Agents arrest alleged night hunters near Lake Providence

Trio accused of illegally shooting deer displaced by Mississippi River flooding, LDWF says

Enforcement agents with the Louisiana Department of Wildlife and Fisheries arrested two people and cited a third for allegedly shooting at deer displaced by recent Mississippi River flooding near Lake Providence in East Carroll Parish on Jan. 25.

According to a press release, agents cited Charles A. Brantley, 27, of Collinston, Cassandra Barnes, 32, of Bastrop and Danielle Brantley, 21, of Collinston, for hunting deer during illegal hours with artificial light, hunting from a public road and hunting from a moving vehicle.

Agents also cited Charles Brantley and Barnes for hunting rabbits during illegal hours. Charles Brantley was additionally cited for criminal trespassing and failing to comply with deer-tagging requirements, the release states.

Around midnight, agents on patrol along Highway 596 near Lake Providence witnessed the three driving back and forth along the road shooting at deer and rabbits, the release states. At one point, agents observed them shoot a deer and drop off one occupant to search for it, according to the release.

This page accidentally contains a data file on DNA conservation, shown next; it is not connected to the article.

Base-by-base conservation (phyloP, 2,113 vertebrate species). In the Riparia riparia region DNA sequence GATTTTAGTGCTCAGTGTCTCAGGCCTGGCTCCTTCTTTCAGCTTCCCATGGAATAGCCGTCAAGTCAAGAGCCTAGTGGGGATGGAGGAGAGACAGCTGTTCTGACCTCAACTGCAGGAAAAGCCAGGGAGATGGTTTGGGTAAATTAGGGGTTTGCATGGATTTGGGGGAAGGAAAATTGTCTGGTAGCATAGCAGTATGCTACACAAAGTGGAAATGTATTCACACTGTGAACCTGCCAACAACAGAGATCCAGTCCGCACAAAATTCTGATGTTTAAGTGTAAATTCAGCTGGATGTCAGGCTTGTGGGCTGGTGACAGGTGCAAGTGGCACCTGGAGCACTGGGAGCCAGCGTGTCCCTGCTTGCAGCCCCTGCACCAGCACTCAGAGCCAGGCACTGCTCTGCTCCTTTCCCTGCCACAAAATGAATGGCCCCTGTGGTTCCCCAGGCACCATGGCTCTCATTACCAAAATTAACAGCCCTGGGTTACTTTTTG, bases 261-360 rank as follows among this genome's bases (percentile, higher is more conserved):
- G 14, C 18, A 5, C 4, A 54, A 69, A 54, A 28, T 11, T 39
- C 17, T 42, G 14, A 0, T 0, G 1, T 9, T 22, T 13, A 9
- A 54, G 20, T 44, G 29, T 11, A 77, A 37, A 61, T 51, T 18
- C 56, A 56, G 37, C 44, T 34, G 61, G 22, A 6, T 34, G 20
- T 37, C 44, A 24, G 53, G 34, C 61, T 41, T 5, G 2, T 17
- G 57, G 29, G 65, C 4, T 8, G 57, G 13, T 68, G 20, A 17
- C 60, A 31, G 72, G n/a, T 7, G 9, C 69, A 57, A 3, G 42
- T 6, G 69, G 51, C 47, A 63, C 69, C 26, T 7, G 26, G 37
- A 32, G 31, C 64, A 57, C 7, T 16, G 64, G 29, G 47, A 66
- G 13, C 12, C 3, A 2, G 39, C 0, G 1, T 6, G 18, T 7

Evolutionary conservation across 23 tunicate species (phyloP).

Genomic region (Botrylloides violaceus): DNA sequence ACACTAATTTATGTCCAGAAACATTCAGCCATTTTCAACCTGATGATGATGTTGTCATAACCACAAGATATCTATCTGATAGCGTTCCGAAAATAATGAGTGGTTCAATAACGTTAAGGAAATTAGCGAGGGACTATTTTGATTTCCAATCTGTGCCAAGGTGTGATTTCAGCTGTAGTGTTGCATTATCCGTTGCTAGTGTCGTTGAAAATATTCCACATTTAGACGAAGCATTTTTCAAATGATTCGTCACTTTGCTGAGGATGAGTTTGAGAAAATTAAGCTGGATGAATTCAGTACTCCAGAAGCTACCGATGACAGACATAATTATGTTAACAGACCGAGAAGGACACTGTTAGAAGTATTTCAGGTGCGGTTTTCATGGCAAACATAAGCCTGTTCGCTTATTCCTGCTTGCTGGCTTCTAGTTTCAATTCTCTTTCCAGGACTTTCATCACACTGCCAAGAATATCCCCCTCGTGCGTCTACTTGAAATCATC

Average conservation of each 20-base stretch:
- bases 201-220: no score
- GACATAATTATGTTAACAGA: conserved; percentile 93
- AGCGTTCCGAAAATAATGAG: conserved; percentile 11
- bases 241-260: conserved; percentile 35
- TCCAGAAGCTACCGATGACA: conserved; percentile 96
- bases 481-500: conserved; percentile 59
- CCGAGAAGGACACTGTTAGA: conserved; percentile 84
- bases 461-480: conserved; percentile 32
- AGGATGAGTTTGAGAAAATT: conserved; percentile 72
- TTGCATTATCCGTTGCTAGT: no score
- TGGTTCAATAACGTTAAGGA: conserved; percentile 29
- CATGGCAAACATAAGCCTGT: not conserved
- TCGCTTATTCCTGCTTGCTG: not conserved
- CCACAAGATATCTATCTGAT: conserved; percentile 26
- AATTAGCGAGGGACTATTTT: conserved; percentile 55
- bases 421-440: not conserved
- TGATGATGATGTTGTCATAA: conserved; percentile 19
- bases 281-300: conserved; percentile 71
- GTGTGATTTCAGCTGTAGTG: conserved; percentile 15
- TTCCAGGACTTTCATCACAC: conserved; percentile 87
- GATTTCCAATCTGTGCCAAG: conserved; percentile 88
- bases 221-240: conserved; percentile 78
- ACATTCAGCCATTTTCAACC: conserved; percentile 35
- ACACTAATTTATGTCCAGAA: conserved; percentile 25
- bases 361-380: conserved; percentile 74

When they stopped the truck, agents discovered Charles Brantley’s vehicle was outfitted with high-intensity aftermarket lighting, and that Barnes was his front seat passenger. Charles Brantley and Cassandra Barnes were the ones shooting at deer and rabbits, with Barnes responsible for killing the deer, according to the release.

The investigation revealed Charles Brantley was dropped off to search for the deer on private property, the release states.

Agents found six freshly-killed rabbits in the cargo area of the pickup, and seized a .22 rifle with a scope-mounted light, night vision equipment, one antlerless deer and the rabbits.

Charles Brantley and Barnes were booked into the East Carroll Parish Detention Center.

Hunting deer during illegal hours or with artificial light carries fines between $900 and $950 and up to 120 days in jail for each offense.  Hunting from a moving vehicle carries a $250 to $500 fine and up to 60 days in jail.  Failing to comply with deer-tagging requirements and hunting from a public road each brings a $100 to $350 fine and up to 60 days in jail for each offense.  Criminal trespassing carries a $100 to $500 fine and up to 30 days in jail.

Civil restitution totaling $1,625 may also be imposed for the replacement value of the deer, the release states.

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